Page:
AJ’S “AWESOME JOB” AUTHORS IN 2021
I just wanted to use AJ in the name, sue me! That said, these are my Top 5 Favorite Reads in 2021.
*This doesn’t mean the book was written in 2021
But please feel free to follow me on GoodReads, so I can continue to fill my shelves with new and exciting books by learning what interests you!
The Troop by Nick Cutter … HOLY BAJEEZUS! FAVORITE BOOK I’VE READ FRONT TO BACK!
So, a friend recommended this book, and I was like, ‘okay I’ll read it,’ and I have to say, this is non stop suspense horror at its finest.
Immediately, the problem is set and the inciting incident arrives promptly as “The Hungry Man” worms his way into the isolated island campsite of our five protagonist Boy Scouts of Troop 52 and their scoutmaster. This horrifying slender man is not what he seems as he eats everything, and I mean, everything he can, in an attempt to quell the hunger deep inside him. But things escalate when Scoutmaster Tim, the only doctor from the mainland, and the only adult on the island, determines that our slender man is ill and needs medical attention.
… SPOILERS BELOW …
This is where SHIT HITS THE FAN!
Genetically engineered tapeworms become the center of readers’ nightmares, as these biological weapons eviscerate character after character from the inside out. But they’re not the only monster on the island as there is a budding sociopath amongst the boys. Quickly, his torment of animals and insects won’t be enough and his fellow campers become the target of his little games.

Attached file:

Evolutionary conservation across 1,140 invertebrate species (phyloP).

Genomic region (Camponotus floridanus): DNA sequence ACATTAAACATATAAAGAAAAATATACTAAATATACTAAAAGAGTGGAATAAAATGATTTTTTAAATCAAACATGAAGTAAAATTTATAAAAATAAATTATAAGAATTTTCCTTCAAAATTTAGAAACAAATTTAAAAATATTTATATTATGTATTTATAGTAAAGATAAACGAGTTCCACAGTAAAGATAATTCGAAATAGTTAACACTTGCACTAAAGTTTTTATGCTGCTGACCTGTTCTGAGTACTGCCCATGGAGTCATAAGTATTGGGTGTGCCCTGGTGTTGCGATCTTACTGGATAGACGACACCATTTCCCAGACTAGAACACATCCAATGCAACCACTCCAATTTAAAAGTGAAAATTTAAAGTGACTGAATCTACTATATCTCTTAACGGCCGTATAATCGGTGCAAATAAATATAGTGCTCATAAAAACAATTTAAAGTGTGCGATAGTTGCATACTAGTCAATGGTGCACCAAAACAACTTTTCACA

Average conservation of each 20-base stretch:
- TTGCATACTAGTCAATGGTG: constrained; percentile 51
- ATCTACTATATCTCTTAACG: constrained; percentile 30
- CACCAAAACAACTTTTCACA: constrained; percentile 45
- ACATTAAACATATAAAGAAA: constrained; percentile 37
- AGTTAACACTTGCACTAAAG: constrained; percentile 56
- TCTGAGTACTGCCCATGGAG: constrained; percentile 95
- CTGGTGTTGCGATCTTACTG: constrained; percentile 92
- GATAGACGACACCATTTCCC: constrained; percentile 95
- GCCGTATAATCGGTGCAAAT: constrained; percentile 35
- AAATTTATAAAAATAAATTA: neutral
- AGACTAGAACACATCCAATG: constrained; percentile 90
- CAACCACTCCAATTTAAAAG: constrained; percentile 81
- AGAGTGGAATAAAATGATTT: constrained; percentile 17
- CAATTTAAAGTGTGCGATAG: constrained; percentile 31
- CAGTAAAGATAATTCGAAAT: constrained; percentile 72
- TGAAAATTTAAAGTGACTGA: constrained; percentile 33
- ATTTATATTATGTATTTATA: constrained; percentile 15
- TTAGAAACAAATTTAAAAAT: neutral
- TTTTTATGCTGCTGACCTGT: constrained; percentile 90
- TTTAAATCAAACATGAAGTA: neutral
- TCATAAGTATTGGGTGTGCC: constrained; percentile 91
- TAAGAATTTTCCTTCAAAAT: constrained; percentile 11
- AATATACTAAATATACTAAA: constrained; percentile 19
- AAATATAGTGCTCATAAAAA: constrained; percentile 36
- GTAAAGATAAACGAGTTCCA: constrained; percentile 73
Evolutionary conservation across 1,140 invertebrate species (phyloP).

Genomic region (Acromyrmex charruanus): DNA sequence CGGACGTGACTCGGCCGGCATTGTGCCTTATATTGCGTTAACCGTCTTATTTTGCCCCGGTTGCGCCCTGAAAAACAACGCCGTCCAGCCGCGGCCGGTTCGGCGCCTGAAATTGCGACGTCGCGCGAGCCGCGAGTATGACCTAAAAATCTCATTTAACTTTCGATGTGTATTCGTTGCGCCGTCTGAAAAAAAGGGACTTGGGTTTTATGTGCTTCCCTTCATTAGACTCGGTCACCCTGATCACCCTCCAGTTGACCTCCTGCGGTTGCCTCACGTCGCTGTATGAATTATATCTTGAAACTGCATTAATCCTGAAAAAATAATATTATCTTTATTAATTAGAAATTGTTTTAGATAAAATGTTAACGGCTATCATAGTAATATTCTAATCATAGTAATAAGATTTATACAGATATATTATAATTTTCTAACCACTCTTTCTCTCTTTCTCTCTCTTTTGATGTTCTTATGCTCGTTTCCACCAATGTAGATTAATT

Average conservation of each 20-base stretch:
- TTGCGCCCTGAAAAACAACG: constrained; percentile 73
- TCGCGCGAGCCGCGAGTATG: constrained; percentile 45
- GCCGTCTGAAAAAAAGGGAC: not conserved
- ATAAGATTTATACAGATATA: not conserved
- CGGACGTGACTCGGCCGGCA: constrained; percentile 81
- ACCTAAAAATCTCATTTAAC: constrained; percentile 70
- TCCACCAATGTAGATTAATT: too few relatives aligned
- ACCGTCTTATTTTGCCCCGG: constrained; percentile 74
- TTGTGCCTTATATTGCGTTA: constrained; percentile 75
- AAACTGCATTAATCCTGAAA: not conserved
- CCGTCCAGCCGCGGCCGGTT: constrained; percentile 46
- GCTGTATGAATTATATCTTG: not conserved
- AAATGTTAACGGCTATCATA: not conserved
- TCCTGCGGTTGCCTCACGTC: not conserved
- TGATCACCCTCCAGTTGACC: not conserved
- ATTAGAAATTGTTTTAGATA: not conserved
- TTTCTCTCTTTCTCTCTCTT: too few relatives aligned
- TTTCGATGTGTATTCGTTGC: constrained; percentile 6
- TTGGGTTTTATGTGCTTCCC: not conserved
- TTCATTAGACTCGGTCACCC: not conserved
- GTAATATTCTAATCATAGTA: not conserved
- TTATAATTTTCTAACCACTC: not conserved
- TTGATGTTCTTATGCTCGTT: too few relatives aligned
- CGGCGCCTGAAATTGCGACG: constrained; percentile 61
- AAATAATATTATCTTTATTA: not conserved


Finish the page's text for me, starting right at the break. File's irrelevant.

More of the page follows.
Unfortunately for our surviving campers the sociopath amongst them finds himself infected after having already murdered one scout. Now, whoever is left has to survive the monster that is our infected serial killer in training.
Even if any of the boys can survive the tapeworm, who’s to say the military that has blockaded the island will allow anyone to leave the island alive.
This is [was] by far my favorite book I’ve read in a while! It starts off as a bit of a slow burn through the first act, but by the time you reach act two it becomes clear that this book is not what it seems (the same could be said for the little Maine town of Jerusalem’s Lot). The second act was absolutely riveting and produced so many great characters, but the third act. . . I couldn’t put it down. It was absolutely thrilling, suspenseful, and devastating. I’ve only read four of King’s novels and despite only ever being his second novel in production, it’s be far one of my favorite books I’ve ever read. 100/10 would recommend.